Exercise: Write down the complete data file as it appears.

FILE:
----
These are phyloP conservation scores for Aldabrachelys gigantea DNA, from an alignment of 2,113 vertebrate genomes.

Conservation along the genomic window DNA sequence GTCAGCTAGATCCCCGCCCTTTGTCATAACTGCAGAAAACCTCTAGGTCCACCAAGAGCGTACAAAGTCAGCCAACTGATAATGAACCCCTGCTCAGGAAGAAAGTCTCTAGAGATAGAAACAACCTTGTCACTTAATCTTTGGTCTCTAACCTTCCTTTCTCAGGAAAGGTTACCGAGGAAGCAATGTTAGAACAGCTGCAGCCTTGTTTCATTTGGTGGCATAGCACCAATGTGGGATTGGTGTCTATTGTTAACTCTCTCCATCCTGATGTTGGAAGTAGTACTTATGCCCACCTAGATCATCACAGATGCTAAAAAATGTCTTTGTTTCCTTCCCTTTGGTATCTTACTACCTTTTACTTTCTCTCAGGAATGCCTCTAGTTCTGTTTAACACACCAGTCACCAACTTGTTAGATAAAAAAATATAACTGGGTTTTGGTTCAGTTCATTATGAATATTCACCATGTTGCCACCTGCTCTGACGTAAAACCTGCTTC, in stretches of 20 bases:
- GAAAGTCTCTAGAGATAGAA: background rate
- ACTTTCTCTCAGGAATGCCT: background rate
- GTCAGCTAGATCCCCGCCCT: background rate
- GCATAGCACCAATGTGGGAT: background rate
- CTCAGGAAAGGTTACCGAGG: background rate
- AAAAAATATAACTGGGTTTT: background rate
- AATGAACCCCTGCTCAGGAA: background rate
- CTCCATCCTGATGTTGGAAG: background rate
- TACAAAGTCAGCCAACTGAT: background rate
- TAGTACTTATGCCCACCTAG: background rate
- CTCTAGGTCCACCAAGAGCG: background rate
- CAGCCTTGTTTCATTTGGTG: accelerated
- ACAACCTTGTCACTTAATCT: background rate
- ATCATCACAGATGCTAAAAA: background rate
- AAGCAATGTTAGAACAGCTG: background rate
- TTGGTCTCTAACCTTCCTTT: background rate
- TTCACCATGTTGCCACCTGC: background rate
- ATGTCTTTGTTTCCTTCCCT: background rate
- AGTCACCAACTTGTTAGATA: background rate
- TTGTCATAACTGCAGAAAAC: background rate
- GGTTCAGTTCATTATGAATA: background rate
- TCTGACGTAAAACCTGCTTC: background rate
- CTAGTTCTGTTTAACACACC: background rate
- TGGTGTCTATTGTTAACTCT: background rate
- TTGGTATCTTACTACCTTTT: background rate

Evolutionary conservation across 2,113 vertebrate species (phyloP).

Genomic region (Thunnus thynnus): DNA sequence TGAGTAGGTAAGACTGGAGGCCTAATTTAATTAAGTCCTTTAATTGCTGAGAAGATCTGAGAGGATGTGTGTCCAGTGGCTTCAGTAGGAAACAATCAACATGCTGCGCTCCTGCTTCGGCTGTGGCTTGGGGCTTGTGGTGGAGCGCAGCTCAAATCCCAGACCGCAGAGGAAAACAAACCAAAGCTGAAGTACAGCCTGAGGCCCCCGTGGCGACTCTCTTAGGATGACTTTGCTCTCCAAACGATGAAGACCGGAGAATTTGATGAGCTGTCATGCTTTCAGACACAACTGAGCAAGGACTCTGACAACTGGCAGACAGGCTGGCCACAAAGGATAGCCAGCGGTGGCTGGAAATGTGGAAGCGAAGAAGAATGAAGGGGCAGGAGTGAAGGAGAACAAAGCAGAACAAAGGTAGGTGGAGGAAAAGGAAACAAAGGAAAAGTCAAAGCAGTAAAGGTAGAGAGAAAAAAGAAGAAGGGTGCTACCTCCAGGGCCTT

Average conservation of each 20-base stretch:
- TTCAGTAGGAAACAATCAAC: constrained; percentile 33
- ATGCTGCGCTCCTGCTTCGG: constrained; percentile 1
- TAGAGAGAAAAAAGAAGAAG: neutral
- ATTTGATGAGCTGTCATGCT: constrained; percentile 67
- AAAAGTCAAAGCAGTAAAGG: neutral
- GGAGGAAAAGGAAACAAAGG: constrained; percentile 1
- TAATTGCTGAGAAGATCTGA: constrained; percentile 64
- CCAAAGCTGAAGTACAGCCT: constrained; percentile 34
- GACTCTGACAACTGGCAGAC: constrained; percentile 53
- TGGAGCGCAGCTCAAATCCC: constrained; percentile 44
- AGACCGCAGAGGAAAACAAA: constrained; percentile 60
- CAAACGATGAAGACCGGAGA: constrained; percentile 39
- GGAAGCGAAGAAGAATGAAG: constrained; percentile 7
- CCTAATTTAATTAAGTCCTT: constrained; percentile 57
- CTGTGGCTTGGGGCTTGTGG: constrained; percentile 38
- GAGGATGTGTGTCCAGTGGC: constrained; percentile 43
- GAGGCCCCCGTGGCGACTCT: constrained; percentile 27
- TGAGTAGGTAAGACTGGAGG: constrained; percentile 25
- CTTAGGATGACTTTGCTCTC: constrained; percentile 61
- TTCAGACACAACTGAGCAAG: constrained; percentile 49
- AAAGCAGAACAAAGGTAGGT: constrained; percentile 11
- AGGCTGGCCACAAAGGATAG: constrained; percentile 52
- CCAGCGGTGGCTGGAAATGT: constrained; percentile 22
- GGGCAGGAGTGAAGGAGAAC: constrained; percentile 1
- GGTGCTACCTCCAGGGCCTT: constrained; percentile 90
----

These are phyloP conservation scores for Aldabrachelys gigantea DNA, from an alignment of 2,113 vertebrate genomes.

Conservation along the genomic window DNA sequence GTCAGCTAGATCCCCGCCCTTTGTCATAACTGCAGAAAACCTCTAGGTCCACCAAGAGCGTACAAAGTCAGCCAACTGATAATGAACCCCTGCTCAGGAAGAAAGTCTCTAGAGATAGAAACAACCTTGTCACTTAATCTTTGGTCTCTAACCTTCCTTTCTCAGGAAAGGTTACCGAGGAAGCAATGTTAGAACAGCTGCAGCCTTGTTTCATTTGGTGGCATAGCACCAATGTGGGATTGGTGTCTATTGTTAACTCTCTCCATCCTGATGTTGGAAGTAGTACTTATGCCCACCTAGATCATCACAGATGCTAAAAAATGTCTTTGTTTCCTTCCCTTTGGTATCTTACTACCTTTTACTTTCTCTCAGGAATGCCTCTAGTTCTGTTTAACACACCAGTCACCAACTTGTTAGATAAAAAAATATAACTGGGTTTTGGTTCAGTTCATTATGAATATTCACCATGTTGCCACCTGCTCTGACGTAAAACCTGCTTC, in stretches of 20 bases:
- GAAAGTCTCTAGAGATAGAA: background rate
- ACTTTCTCTCAGGAATGCCT: background rate
- GTCAGCTAGATCCCCGCCCT: background rate
- GCATAGCACCAATGTGGGAT: background rate
- CTCAGGAAAGGTTACCGAGG: background rate
- AAAAAATATAACTGGGTTTT: background rate
- AATGAACCCCTGCTCAGGAA: background rate
- CTCCATCCTGATGTTGGAAG: background rate
- TACAAAGTCAGCCAACTGAT: background rate
- TAGTACTTATGCCCACCTAG: background rate
- CTCTAGGTCCACCAAGAGCG: background rate
- CAGCCTTGTTTCATTTGGTG: accelerated
- ACAACCTTGTCACTTAATCT: background rate
- ATCATCACAGATGCTAAAAA: background rate
- AAGCAATGTTAGAACAGCTG: background rate
- TTGGTCTCTAACCTTCCTTT: background rate
- TTCACCATGTTGCCACCTGC: background rate
- ATGTCTTTGTTTCCTTCCCT: background rate
- AGTCACCAACTTGTTAGATA: background rate
- TTGTCATAACTGCAGAAAAC: background rate
- GGTTCAGTTCATTATGAATA: background rate
- TCTGACGTAAAACCTGCTTC: background rate
- CTAGTTCTGTTTAACACACC: background rate
- TGGTGTCTATTGTTAACTCT: background rate
- TTGGTATCTTACTACCTTTT: background rate

Evolutionary conservation across 2,113 vertebrate species (phyloP).

Genomic region (Thunnus thynnus): DNA sequence TGAGTAGGTAAGACTGGAGGCCTAATTTAATTAAGTCCTTTAATTGCTGAGAAGATCTGAGAGGATGTGTGTCCAGTGGCTTCAGTAGGAAACAATCAACATGCTGCGCTCCTGCTTCGGCTGTGGCTTGGGGCTTGTGGTGGAGCGCAGCTCAAATCCCAGACCGCAGAGGAAAACAAACCAAAGCTGAAGTACAGCCTGAGGCCCCCGTGGCGACTCTCTTAGGATGACTTTGCTCTCCAAACGATGAAGACCGGAGAATTTGATGAGCTGTCATGCTTTCAGACACAACTGAGCAAGGACTCTGACAACTGGCAGACAGGCTGGCCACAAAGGATAGCCAGCGGTGGCTGGAAATGTGGAAGCGAAGAAGAATGAAGGGGCAGGAGTGAAGGAGAACAAAGCAGAACAAAGGTAGGTGGAGGAAAAGGAAACAAAGGAAAAGTCAAAGCAGTAAAGGTAGAGAGAAAAAAGAAGAAGGGTGCTACCTCCAGGGCCTT

Average conservation of each 20-base stretch:
- TTCAGTAGGAAACAATCAAC: constrained; percentile 33
- ATGCTGCGCTCCTGCTTCGG: constrained; percentile 1
- TAGAGAGAAAAAAGAAGAAG: neutral
- ATTTGATGAGCTGTCATGCT: constrained; percentile 67
- AAAAGTCAAAGCAGTAAAGG: neutral
- GGAGGAAAAGGAAACAAAGG: constrained; percentile 1
- TAATTGCTGAGAAGATCTGA: constrained; percentile 64
- CCAAAGCTGAAGTACAGCCT: constrained; percentile 34
- GACTCTGACAACTGGCAGAC: constrained; percentile 53
- TGGAGCGCAGCTCAAATCCC: constrained; percentile 44
- AGACCGCAGAGGAAAACAAA: constrained; percentile 60
- CAAACGATGAAGACCGGAGA: constrained; percentile 39
- GGAAGCGAAGAAGAATGAAG: constrained; percentile 7
- CCTAATTTAATTAAGTCCTT: constrained; percentile 57
- CTGTGGCTTGGGGCTTGTGG: constrained; percentile 38
- GAGGATGTGTGTCCAGTGGC: constrained; percentile 43
- GAGGCCCCCGTGGCGACTCT: constrained; percentile 27
- TGAGTAGGTAAGACTGGAGG: constrained; percentile 25
- CTTAGGATGACTTTGCTCTC: constrained; percentile 61
- TTCAGACACAACTGAGCAAG: constrained; percentile 49
- AAAGCAGAACAAAGGTAGGT: constrained; percentile 11
- AGGCTGGCCACAAAGGATAG: constrained; percentile 52
- CCAGCGGTGGCTGGAAATGT: constrained; percentile 22
- GGGCAGGAGTGAAGGAGAAC: constrained; percentile 1
- GGTGCTACCTCCAGGGCCTT: constrained; percentile 90